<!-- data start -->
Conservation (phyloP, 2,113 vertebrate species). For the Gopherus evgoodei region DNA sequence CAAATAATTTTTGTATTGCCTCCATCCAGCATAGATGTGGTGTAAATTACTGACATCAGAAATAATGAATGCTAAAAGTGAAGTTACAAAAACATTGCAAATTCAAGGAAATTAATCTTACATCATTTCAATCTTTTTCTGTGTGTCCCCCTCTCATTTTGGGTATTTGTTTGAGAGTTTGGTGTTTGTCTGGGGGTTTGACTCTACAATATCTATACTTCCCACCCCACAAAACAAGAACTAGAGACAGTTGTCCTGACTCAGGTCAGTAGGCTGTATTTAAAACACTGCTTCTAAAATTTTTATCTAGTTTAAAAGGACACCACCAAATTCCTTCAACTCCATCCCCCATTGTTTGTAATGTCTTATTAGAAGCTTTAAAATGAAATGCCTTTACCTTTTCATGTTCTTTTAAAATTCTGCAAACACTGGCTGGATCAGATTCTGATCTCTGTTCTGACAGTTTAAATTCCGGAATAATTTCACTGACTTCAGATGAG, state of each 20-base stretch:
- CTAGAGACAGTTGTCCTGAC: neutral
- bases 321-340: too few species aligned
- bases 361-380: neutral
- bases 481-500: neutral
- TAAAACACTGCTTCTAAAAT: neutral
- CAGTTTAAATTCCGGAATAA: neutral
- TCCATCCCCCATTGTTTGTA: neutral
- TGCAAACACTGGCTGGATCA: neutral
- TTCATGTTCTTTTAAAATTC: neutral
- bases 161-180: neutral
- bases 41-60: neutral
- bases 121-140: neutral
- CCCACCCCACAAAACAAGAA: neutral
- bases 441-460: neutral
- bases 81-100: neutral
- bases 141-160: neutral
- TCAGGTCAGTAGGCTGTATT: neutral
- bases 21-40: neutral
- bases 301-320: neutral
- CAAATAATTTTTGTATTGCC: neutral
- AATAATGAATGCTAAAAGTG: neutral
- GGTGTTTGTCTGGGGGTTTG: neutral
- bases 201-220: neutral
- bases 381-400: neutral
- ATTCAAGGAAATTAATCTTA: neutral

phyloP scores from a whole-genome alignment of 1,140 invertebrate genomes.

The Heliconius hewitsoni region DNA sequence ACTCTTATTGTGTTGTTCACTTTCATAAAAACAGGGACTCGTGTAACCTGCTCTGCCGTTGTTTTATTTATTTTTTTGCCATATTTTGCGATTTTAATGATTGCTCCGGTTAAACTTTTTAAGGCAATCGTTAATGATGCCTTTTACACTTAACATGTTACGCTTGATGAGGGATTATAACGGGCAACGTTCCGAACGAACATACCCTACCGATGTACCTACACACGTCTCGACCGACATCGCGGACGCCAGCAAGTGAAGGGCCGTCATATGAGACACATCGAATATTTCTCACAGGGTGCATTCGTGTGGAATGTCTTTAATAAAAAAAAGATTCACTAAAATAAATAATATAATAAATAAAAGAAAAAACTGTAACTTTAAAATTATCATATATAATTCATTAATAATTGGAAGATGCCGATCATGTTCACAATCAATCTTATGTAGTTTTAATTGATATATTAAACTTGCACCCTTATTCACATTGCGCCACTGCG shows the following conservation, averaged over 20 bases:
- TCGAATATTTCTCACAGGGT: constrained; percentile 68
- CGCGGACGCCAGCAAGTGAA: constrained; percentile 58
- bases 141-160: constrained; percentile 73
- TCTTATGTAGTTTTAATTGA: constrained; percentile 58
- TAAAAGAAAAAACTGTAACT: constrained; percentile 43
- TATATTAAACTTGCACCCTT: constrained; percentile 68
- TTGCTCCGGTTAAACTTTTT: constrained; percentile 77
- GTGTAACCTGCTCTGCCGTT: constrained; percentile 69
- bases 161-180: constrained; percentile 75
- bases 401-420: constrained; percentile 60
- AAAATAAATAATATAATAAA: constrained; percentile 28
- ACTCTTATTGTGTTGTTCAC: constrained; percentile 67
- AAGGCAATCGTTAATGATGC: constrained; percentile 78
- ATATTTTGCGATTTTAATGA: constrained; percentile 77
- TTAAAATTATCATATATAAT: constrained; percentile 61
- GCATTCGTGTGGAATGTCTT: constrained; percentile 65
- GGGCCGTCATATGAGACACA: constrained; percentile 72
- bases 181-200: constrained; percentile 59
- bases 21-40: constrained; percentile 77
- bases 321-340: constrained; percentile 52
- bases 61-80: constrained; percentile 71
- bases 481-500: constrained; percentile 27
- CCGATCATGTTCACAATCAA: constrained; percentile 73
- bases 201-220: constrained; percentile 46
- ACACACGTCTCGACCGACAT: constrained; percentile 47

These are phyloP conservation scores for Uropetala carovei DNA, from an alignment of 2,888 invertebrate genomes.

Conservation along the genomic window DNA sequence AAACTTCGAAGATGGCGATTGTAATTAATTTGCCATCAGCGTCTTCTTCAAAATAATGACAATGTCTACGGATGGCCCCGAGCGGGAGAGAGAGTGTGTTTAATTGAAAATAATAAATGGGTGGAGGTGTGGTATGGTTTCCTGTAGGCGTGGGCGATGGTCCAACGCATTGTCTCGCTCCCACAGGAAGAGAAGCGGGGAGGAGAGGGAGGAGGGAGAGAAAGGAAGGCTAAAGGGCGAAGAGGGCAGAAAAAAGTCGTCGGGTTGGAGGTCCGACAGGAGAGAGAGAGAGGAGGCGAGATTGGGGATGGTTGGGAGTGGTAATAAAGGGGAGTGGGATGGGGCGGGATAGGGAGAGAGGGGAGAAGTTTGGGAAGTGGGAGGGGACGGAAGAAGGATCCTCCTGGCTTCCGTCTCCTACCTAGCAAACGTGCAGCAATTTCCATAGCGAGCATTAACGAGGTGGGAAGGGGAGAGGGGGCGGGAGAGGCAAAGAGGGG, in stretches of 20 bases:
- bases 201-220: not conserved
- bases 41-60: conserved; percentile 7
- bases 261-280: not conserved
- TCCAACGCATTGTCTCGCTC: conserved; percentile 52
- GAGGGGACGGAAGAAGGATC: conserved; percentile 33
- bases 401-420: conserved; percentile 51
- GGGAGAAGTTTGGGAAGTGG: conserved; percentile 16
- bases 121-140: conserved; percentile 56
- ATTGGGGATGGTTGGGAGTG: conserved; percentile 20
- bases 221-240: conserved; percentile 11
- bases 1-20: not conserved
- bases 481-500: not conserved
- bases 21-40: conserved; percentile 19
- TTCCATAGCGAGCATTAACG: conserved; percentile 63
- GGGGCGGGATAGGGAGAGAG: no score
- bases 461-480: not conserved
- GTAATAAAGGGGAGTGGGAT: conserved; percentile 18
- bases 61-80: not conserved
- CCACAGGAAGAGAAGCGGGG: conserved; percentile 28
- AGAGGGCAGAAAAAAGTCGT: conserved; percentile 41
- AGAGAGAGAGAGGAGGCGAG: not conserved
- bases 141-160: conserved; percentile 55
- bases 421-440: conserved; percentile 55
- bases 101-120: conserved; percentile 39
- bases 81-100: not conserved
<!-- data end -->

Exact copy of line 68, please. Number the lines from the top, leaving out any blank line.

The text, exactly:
- bases 21-40: conserved; percentile 19